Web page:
Applicant for Letters of Administration dies before grant is issued

There have been several posts regarding the inordinate delays at the probate office during Lockdown. In this case, there was no will and the deceased’s husband applied for Letters of Administration in June 2020. The estate was £60,000. Before the grant was given, he died in November. The question is, can his executors, who are the children of the marriage, (he DID have a will) step in and carry on the application for their mother’s grant? Or do they have to start the application all over again? Not even the probate office seem able to answer this.

I suspect the answer is as bleak as you probably anticipate.
First of all, title to deal with an intestate estate stems from the grant itself - as opposed to a testate estate where title stems from the will at death, and is merely confirmed by the grant. As H died before the grant was issued, he never had any title to administer the estate of M. But in any event there cannot be any “chain of executorship” as M died intestate.
I think [fear] that the children must first prove their Father’s will, and then consider if [depending on the assets concerned] they need a further grant [on his behalf] to complete the administration of their Mother’s estate.
Kevin Mullen


Thank you Kevin. Really helpful, clear thinking.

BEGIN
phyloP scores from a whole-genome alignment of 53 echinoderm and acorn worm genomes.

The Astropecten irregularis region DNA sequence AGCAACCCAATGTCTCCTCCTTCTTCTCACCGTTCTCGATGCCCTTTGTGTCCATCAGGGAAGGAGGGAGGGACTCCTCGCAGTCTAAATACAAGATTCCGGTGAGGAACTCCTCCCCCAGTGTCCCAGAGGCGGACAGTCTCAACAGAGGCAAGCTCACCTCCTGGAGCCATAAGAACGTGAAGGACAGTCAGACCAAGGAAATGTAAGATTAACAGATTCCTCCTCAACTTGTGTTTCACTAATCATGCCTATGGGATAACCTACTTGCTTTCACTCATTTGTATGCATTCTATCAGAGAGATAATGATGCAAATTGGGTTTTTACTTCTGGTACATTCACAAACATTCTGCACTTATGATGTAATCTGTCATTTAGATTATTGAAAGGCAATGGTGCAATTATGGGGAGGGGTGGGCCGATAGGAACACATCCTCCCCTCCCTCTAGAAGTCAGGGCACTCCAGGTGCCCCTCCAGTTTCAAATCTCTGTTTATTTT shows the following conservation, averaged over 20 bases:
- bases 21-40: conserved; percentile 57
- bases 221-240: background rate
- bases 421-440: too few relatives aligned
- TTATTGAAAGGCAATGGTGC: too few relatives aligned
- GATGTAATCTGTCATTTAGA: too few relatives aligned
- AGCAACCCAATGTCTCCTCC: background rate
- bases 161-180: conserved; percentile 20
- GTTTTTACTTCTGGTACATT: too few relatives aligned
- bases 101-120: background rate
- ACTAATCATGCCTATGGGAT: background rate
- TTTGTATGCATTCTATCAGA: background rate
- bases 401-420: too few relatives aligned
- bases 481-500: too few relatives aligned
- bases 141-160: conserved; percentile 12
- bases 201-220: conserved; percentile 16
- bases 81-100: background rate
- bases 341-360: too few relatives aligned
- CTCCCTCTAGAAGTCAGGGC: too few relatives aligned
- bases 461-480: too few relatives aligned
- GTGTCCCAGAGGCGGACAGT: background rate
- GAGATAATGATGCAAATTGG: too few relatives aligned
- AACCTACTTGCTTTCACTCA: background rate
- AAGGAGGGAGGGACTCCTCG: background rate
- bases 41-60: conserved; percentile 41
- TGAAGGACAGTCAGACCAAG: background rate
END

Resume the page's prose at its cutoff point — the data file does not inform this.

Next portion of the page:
As much as to test my own knowledge as to add to the discussion.

The original application for LOA is withdrawn by presentation to the Probate Service of Father’s death certificate.

The Child(ren) apply for Letters of Administration – there is no need to wait for probate in Father’s estate.

Truth wording along the lines of:

"… domiciled in England and Wales intestate leaving H, her lawful lawful husband who has since died without having taken upon himself letters of administration of her estate;

  1. No minority and now no life interest arises under the intestacy;

  2. To the best of my knowledge, information, and belief there was no land vested in the said deceased which was settled previously to her death and which remained settled land notwithstanding her death;

  3. I am the son/daughter and one of the persons entitled to share in the estate of the said deceased;


John I assume that the father did survive his wife by 28 days, and on the value concerned was sole beneficiary under intestacy, i.e. did not have to share any part of this with the children. If so, the children cannot simply claim in their statement of truth to be entitled to share their Mother’s estate under intestacy, even if in practice they will share, via their Father’s will. Hence the need to prove his will first, however irritating this may seem.

Interesting! Yes H did survive by almost 6 months, so your point is well made.